Wednesday, January 11, 2017
Nothing worthwhile comes without sacrifice, and the superlative science fiction saga “Rogue One, A Star Wars Story” (**** OUT OF ****) exemplifies this notion. Basically, “Godzilla” director Gareth Edwards, “Golden Compass” scenarist Chris Weitz, and “Bourne” trilogy scribe Tony Gilroy have eliminated all those buffoonish, kid-friendly aliens and given adults a chance to experience an unusually Spartan “Star Wars” saga. No, the PG-13 rated “Rogue One” is neither “Saving Private Ryan” nor “Hacksaw Ridge,” but the straightforward action will give you a reason to shed a tear since a palatable sense of doom looms over this skullduggery. Everything I’ve read about this entry in the “Star Wars” universe emphasizes the word ‘stand-alone’ so you won’t be seeing the gifted cast, featuring Felicity Jones, Forest Whitaker, Donnie Yen, Ben Mendelsohn, and Diego Luna, reprising their roles unless Disney conjures up prequels. Of course, this doesn’t apply to Darth Vader who behaves like the ruthless ruffian that he has always been. Mind you, in some respects, “Rogue One” may seem hopelessly predictable for some aficionados. If you’ve seen George Lucas’ “Star Wars: Episode VI: A New Hope,” then you know that the Death Star didn’t survive that adventurous classic. “Rogue One” qualifies as a prequel. Chronologically, this outing takes place between “Star Wars: Episode III - Revenge of the Sith” (2005) and “Star Wars: Episode VI: A New Hope.” Although we know the Death Star is ill-fated, what we didn’t know the identity of the individual who sowed the seeds for its destruction. Some of the finest moments in “Rogue One” occur when the Grand Moff Tarkin appears. This is the infamous character that the late British actor Peter Cushing of “Frankenstein” fame portrayed with such ascetic villainy. Cushing’s estate approved the physical recreation of the late actor’s personage, and actor Guy Henry’s impersonation is flawless. Quibbles aside, if Peter Cushing could see what they’ve accomplished, he’d be impressed. Similarly, what Edwards and his scenarists have achieved with Disney’s audacious attempt to expand the “Star Wars” time-line is sensational. Indeed, the House of Mouse has succeeded where few film studios have ever gone with a legitimate spin-off from a multi-million-dollar franchise.
Since “Star Wars: Episode VI: A New Hope” came out back in the summer of 1977, fans have complained about the sweet spot in the Death Star that enabled the Alliance to blow it up. “Rogue One” relates the story about that sweet spot, and “Star Wars” aficionados can argue about other things—primarily the time-line between the two films—because Luke and Leia were born at the end of “Episode III.” Nevertheless, who really cares about such things, when a movie like “Rogue One” fills the gap? Aside from Darth Vader, C3PO, R2D2, and Princess Leia, the primary characters in “Rogue One” are entirely new to the franchise. A brilliant scientist, Galen Erso (Mads Mikkelsen of “Dr. Strange”), has been forced against his will to collaborate with the Empire to forge the ultimate weapon of devastation. The wicked Orson Krennic (Ben Mendelsohn of “Killing Them Softly”) has commandeered Galen for the project, and he intends to use Galen’s wife Kyra (Valene Kane of “Victor Frankenstein”) and his adolescent daughter Jyn (Beau Gadsdon) as bargaining chips. Galen sends his daughter into hiding, and Kyra perishes trying to thwart Orson. Jyn grows up under the tutelage of an extreme radical, Saw Gerrera (Forest Whitaker of “Platoon”), and she becomes a notorious criminal who has been imprisoned when the Rebel Alliance rescues her. It seems that an Empire pilot, Bodhi Rook (Riz Ahmed of “Nightcrawler”) has defected and given himself up to Saw. Bodhi claims he has an urgent message from Galen Erso about the Death Star. Naturally, nobody believes the Empire could have forged such an awesome armament. The Rebel Alliance isn’t prepared to be so casual about this booger bear. Cassian Andor (Diego Luna of “Blood Father”) and his reprogrammed Empire Droid K-2s0 (voice of Alan Tudyk of “Serenity”) break Jyn (Felicity Jones of “Brideshead Revisited”) out captivity when she is being transferred to a labor camp. Later, as Jyn explains to Saw, the Rebel Alliance is using her for safe passage into Saw’s camp on the planetary moon Jedha where Bodhi is being held captive. Saw surprises Jyn with a holographic message from Galen intended for her. Galen explains that the Death Star has the equivalent of an Achilles’ Heel that will render it vulnerable to the Rebels. No sooner has Jyn seen this message than the Grand Moff Tarkin brings the Death Star into orbit around Jedha and unleashes its formidable power on the city. During their rushed exit from Jedha, Cassian and Jyn pick up a pair of hitchhikers, Chirrut Îmwe (Donnie Yen of “Iron Monkey 2”) and his sidekick Base Malbus (Wen Jiang of “Let the Bullets Fly”), who become recruits for the cause. Chirrut is a blind martial arts warrior who wields a lethal staff and believes in the Force with all his heart.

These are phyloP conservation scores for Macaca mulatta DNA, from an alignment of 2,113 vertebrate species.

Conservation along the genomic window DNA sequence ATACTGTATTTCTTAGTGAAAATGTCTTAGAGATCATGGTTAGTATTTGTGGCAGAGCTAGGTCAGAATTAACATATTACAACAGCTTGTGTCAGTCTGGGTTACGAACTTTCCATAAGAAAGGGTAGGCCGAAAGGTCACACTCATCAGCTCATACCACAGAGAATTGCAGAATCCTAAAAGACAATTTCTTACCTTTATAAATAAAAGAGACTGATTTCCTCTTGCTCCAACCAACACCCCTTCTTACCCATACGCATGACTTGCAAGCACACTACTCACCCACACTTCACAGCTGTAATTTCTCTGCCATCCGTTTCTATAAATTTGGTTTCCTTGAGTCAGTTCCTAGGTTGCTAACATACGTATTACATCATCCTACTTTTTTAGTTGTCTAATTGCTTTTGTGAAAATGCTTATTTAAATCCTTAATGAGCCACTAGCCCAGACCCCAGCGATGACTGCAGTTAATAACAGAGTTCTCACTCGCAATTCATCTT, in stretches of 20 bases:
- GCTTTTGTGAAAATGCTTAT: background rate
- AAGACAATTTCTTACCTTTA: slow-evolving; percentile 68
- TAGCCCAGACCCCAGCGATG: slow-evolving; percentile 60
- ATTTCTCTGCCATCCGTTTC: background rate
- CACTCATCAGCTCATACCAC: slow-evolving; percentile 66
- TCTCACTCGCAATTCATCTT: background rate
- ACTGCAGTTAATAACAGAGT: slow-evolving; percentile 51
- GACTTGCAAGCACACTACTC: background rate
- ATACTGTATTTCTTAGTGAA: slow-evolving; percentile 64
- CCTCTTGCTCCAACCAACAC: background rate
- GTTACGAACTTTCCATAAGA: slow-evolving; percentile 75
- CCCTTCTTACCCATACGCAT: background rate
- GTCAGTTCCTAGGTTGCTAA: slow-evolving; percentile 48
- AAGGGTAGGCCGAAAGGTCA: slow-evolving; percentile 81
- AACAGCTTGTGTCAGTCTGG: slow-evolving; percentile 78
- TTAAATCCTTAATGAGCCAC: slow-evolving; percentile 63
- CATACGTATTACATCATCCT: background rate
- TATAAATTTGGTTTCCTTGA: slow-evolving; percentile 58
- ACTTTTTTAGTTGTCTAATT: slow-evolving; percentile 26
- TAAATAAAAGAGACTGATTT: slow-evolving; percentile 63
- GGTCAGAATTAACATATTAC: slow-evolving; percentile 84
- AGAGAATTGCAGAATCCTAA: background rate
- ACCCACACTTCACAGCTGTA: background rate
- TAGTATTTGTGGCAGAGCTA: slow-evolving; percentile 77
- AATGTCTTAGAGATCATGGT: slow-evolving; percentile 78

“Rogue One, A Star Wars Story” depicts the efforts of the underdog Rebel Alliance to triumph over the Empire. Basically, this exciting escapade works on the level of a Republic Serial from the 1940s with one cliffhanger scene after another ensuing in a grand finale on a scenic Caribbean-like island named Scarif where the star fleets of the both the Rebel Alliance and the Empire wage the battle to end all battles. Although it doesn’t rely on the usual trio of Luke Skywalker, Han Solo, and Princess Leia, “Rogue One” imitates “Star Wars” in virtually every respect except its ending with a Pyrrhic Victory. Felicity Jones makes a sympathetic heroine that you won’t forget. Donnie Yen and Alan Tudyk as K-2S0 compete as the ultimate scene stealers. The special effects are fantastic. Altogether, “Rogue One” qualifies as the best “Star Wars” epic since “The Empire Strikes Back.”